Party like it’s 1979

by Dave Beaudoin

One of the lesser known perks of living in Silicon Valley is that it was effectively the birthplace of the video game industry as we know it. Atari was headquartered in Sunnyvale and the first Pong cabinet was actually installed in a restaurant less than two miles from my front door. These days, many of the big US developers are headquartered in Seattle or Los Angeles but many still have offices in the Bay Area and the history of gaming runs deep. Some of the stewards of that history are the folks behind The Digital Game Museum; a non-profit which aims to preserve, present, and study digital games and the impact of those games on our culture.

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They have amassed quite a collection of retro hardware from the early days of gaming and partner with groups and organizations to set up temporary installations where people can interact with some really rare and special systems. This past weekend they partnered with the Sunnyvale Public Library to throw an Atari Party to celebrate the history of Atari. In addition to a jaw-dropping collection of classic systems, Atari alumni Dan Kramer and Al Alcorn were on hand to talk about the creation of the Atari Trak-Ball Controller and PONG game. Many community members brought in their systems and set them up so people could spend time playing games on everything from original Atari home consoles to portable Lynx systems.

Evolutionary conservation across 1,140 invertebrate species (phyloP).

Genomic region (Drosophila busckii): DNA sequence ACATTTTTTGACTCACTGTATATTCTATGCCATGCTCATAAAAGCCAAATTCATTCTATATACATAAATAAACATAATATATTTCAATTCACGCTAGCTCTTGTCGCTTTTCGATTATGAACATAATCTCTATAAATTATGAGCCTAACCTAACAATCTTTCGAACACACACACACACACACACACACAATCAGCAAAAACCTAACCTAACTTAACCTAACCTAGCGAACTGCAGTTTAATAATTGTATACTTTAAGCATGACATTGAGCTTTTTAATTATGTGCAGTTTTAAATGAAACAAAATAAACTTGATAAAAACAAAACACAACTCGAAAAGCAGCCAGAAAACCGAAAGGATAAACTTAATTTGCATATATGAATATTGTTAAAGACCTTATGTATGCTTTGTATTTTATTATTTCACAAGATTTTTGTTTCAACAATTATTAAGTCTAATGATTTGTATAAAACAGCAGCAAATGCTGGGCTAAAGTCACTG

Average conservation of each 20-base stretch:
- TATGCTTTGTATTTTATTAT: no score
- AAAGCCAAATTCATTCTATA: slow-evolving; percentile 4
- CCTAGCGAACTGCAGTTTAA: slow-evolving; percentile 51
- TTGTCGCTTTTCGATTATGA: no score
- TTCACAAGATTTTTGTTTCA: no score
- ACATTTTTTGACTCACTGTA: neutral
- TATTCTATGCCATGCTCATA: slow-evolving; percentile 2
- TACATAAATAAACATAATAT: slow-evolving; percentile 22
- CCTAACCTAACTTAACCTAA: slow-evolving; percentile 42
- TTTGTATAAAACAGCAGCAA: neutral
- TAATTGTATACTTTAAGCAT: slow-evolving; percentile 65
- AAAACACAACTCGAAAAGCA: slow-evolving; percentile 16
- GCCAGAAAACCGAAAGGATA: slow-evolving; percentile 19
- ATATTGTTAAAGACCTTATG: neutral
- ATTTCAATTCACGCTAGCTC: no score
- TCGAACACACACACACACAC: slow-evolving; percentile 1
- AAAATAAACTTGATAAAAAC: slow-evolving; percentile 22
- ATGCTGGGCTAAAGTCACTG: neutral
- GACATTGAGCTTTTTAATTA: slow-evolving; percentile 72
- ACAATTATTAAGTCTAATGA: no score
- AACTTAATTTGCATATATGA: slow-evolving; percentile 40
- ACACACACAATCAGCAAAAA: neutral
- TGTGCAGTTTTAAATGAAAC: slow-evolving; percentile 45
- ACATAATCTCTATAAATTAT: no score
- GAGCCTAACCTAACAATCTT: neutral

It was a really great event and inspired me to get involved with the conservation efforts at the DGM. If you’d like to help them out their website offers some really excellent opportunities to donate systems and games or offer monetary support. If you’re in the Bay Area, it’s also worth a trip to the museum itself to see some of their more rare equipment in person.

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